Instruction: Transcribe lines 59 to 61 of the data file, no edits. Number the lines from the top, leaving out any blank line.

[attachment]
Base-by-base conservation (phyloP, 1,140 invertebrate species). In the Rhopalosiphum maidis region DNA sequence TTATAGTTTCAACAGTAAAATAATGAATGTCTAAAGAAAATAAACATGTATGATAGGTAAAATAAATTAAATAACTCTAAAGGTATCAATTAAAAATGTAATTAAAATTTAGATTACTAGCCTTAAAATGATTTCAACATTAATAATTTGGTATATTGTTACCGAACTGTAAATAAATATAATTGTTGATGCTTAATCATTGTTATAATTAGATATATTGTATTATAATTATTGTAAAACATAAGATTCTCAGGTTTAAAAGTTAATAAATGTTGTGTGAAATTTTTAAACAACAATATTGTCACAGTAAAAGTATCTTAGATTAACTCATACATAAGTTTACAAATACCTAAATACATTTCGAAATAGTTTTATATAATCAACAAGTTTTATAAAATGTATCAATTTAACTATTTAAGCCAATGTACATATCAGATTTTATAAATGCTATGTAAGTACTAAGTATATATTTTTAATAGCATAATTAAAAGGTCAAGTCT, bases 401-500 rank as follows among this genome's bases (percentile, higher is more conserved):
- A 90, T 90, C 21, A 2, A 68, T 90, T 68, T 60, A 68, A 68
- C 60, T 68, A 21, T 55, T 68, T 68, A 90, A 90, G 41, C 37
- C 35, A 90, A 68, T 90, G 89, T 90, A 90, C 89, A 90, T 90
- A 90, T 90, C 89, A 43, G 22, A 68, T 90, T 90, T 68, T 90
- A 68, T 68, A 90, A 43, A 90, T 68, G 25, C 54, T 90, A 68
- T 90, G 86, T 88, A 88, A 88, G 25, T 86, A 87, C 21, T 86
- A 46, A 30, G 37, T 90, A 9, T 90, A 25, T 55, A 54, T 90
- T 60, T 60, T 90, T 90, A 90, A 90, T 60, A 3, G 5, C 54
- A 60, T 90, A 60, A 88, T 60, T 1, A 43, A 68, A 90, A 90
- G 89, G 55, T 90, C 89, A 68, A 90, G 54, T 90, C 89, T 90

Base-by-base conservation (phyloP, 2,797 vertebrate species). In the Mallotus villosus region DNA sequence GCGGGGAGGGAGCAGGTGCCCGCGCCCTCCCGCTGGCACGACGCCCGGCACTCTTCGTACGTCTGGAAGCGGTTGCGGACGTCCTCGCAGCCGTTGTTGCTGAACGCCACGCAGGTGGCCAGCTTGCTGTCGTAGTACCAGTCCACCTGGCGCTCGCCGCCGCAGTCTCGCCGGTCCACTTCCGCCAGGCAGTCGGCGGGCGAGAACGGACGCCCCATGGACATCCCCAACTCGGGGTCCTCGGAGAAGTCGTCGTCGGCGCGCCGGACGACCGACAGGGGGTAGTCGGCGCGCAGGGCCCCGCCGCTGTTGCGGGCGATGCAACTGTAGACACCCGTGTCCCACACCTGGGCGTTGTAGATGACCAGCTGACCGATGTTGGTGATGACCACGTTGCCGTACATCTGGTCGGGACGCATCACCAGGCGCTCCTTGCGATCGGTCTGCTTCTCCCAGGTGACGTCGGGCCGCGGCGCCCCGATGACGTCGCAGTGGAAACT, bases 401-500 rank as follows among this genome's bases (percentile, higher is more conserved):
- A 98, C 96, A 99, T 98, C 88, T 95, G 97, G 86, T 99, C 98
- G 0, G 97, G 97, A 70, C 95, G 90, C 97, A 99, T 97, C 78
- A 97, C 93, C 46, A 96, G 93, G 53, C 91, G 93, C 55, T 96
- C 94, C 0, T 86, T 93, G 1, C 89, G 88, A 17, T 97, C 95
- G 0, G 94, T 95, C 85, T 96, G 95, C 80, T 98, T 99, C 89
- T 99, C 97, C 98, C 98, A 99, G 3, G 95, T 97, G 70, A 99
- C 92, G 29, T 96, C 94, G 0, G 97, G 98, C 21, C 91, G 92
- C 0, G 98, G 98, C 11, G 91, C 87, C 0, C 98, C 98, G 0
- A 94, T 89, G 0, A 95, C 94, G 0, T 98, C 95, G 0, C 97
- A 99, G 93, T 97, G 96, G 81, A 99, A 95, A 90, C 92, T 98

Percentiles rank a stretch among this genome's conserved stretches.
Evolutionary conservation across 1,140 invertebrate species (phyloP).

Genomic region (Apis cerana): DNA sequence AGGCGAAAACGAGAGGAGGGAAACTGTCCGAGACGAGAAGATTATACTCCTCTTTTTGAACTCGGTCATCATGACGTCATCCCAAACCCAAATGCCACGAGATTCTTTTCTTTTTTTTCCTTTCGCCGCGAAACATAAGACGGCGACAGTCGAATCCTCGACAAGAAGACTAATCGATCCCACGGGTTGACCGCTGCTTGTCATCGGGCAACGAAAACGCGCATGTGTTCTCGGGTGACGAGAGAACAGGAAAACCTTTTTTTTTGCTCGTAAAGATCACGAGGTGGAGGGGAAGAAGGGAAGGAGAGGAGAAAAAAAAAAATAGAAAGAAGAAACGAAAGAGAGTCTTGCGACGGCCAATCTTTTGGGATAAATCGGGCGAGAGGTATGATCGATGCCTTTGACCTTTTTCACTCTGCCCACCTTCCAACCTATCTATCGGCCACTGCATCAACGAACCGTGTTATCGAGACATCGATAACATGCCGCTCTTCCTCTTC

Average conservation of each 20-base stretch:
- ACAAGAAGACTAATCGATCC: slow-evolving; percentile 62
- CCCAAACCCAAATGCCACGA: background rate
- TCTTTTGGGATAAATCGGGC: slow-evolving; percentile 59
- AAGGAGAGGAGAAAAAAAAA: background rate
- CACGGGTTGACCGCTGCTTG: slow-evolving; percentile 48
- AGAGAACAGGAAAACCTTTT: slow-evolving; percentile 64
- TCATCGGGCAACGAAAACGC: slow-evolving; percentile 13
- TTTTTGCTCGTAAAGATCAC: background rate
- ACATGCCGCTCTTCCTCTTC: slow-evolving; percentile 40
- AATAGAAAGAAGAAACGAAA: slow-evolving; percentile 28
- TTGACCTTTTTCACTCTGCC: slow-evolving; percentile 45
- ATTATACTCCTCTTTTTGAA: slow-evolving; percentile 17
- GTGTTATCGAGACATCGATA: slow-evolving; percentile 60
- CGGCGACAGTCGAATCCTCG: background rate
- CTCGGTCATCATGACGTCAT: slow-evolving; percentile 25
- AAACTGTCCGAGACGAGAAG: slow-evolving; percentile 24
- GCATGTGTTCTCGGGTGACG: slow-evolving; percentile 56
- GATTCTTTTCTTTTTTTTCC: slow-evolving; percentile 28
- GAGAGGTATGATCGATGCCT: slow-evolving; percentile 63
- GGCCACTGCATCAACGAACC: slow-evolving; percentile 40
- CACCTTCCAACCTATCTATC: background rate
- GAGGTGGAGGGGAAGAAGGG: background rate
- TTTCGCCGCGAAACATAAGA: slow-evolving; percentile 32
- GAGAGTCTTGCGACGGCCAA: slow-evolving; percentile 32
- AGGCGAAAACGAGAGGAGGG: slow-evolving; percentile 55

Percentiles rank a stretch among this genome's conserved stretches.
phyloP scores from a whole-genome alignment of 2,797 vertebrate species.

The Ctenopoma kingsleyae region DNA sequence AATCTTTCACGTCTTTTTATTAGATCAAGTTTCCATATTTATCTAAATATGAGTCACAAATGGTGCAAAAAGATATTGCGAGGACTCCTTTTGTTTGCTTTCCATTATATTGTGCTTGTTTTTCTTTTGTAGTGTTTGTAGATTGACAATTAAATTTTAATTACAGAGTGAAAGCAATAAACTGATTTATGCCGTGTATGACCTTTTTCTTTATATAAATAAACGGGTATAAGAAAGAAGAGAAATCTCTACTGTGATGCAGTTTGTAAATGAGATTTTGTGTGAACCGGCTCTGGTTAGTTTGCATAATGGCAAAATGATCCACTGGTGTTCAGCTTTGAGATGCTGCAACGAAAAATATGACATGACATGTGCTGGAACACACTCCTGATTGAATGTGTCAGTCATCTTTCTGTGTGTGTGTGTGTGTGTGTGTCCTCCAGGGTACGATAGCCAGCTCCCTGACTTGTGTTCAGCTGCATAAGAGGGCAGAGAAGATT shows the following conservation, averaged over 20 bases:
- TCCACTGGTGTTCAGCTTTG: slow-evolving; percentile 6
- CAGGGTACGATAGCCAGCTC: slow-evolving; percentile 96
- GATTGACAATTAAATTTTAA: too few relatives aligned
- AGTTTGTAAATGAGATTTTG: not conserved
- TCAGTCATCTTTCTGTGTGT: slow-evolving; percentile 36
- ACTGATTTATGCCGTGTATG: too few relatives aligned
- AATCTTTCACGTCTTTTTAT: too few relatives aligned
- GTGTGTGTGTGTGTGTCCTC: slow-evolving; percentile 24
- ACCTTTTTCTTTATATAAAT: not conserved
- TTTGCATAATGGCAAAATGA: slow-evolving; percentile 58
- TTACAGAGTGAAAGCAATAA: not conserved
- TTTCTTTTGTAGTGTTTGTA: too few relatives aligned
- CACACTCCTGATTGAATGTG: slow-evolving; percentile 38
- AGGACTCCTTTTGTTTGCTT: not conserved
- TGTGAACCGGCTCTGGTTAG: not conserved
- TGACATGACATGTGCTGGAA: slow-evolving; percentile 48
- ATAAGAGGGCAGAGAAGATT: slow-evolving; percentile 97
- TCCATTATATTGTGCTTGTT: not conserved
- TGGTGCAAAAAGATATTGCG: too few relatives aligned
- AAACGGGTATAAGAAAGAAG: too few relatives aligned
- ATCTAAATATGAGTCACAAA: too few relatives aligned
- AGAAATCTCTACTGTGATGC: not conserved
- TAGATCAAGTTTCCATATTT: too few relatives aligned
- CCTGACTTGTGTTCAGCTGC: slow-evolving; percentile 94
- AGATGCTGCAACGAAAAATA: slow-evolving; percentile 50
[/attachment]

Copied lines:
- TCAGTCATCTTTCTGTGTGT: slow-evolving; percentile 36
- ACTGATTTATGCCGTGTATG: too few relatives aligned
- AATCTTTCACGTCTTTTTAT: too few relatives aligned